According to this news, scientists can use stem cells to print objects. So say theoretically, is there any possibility to print human beings?
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The easiest answer to this question is NO. We will not be able to print humans any time soon, if ever. Despite the potential of the technology, it will likely still make more sense to use stem cells to fight genetic diseases, create limited cellular masses such as hearts and other organs, and to do reconstructive surgeries such as skeletal repairs.
The reasons vary but will include:
It is certain that some things we may do in the future may be done by printing output that resembles cellular matter, i.e. bone repair and restructuring.
The potential for specific cellular development is outstanding but the method for growing complete humans has had millions of years evolution and not likely to be surpassed by Humanity in the next thirty to one hundred years unless we come to a far greater understanding of the human genome and the genetic/cellular relationships between systems in the human body as a collective whole.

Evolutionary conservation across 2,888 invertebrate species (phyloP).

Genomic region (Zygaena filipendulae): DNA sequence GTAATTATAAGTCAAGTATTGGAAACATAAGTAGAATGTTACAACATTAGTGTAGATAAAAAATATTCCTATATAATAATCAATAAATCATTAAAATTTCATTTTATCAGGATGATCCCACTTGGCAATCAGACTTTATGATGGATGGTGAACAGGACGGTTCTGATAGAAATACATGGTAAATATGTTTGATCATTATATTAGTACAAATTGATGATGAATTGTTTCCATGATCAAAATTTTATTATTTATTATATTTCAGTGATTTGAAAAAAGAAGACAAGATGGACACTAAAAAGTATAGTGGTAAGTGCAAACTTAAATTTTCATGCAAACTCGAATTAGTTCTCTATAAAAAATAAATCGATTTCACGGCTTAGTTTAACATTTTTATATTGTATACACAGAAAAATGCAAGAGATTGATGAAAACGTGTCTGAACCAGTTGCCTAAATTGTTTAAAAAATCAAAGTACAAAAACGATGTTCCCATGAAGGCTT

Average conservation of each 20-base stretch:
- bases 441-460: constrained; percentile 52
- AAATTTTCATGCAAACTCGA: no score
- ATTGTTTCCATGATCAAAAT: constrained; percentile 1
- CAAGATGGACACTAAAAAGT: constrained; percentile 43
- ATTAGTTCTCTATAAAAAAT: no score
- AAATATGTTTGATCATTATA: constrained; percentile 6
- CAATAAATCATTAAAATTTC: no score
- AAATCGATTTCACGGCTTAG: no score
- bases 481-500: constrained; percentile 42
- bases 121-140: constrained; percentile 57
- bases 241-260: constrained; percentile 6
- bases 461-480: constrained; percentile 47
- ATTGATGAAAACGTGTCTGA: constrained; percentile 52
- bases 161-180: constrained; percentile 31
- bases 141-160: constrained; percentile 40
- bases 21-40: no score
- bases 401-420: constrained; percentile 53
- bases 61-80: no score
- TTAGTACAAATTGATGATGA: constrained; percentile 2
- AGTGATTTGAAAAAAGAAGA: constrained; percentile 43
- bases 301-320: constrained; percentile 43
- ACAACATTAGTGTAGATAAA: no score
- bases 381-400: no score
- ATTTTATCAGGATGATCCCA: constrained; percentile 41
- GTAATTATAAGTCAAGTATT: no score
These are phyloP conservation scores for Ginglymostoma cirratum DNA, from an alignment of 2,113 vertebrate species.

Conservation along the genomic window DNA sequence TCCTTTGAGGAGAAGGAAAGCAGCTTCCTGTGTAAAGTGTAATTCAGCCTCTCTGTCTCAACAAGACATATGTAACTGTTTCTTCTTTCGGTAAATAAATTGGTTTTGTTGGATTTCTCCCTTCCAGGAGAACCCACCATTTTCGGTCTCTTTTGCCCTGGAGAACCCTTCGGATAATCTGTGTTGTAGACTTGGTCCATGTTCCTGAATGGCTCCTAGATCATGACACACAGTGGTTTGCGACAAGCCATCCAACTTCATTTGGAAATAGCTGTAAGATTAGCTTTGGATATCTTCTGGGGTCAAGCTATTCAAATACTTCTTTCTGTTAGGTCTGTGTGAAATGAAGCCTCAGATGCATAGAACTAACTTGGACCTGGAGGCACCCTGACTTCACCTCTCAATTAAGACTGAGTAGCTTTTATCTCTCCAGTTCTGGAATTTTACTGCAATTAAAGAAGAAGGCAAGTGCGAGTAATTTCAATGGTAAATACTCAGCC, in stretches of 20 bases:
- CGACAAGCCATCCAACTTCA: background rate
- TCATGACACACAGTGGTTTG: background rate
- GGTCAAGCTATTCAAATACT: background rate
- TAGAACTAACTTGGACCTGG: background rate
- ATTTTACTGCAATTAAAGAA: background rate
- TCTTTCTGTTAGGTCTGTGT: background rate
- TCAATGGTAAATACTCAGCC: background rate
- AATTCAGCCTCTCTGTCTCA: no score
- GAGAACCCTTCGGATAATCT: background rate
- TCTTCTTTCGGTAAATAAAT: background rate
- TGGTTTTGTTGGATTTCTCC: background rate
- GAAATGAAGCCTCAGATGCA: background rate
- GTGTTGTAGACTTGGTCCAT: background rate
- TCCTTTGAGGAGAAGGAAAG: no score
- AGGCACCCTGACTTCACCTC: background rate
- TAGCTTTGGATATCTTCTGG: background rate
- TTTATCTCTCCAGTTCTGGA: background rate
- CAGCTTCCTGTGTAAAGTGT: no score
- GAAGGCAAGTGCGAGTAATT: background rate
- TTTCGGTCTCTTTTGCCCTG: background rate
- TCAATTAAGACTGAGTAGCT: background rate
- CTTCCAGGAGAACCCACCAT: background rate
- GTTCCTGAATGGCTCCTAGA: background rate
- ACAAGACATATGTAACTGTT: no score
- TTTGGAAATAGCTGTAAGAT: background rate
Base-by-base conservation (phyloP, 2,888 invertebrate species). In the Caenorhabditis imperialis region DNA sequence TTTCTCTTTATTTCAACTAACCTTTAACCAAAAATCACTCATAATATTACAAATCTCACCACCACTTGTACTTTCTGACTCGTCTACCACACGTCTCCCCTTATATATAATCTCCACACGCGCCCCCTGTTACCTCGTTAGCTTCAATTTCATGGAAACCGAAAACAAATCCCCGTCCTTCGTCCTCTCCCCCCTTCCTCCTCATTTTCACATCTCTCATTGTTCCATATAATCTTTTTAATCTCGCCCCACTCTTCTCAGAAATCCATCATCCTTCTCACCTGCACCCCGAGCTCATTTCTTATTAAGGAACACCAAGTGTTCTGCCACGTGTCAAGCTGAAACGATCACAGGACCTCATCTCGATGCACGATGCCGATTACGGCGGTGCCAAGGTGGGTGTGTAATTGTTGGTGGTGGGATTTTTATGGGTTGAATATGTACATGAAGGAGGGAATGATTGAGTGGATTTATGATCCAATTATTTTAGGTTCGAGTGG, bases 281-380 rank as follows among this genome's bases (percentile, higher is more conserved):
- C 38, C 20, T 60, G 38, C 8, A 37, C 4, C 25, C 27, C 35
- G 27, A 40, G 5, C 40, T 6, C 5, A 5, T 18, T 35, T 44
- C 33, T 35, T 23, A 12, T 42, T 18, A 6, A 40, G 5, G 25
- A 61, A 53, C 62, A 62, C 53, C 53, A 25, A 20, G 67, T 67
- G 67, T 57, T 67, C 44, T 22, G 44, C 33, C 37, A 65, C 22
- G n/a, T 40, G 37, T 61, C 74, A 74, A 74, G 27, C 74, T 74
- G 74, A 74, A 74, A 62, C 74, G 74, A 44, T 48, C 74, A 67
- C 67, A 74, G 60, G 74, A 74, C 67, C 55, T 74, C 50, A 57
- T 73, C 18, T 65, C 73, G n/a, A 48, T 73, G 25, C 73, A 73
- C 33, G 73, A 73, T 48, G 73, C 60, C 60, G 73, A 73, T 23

The reason is that development is extremely important for getting tissue organized on the appropriate scale. We can place groups of cells or a scaffold somewhere, but we can't assemble a working cell from component bits, much less make one that has one end in one's toe and the other in the spine (as is the case with sensory neurons for our legs).
So 3d printing of tissue is limited to tissues that have very simple or robustly automatic developmental processes. This includes things like skin, liver, and bone; it does not include things like muscle, neurons, joints, or blood vessels.
As technology and knowledge of developmental processes advances, we will be able to print more complex things, but it's not clear to me when or if we'll start running into physical limitations that mean that we basically just have to let things grow and develop the way they normally do.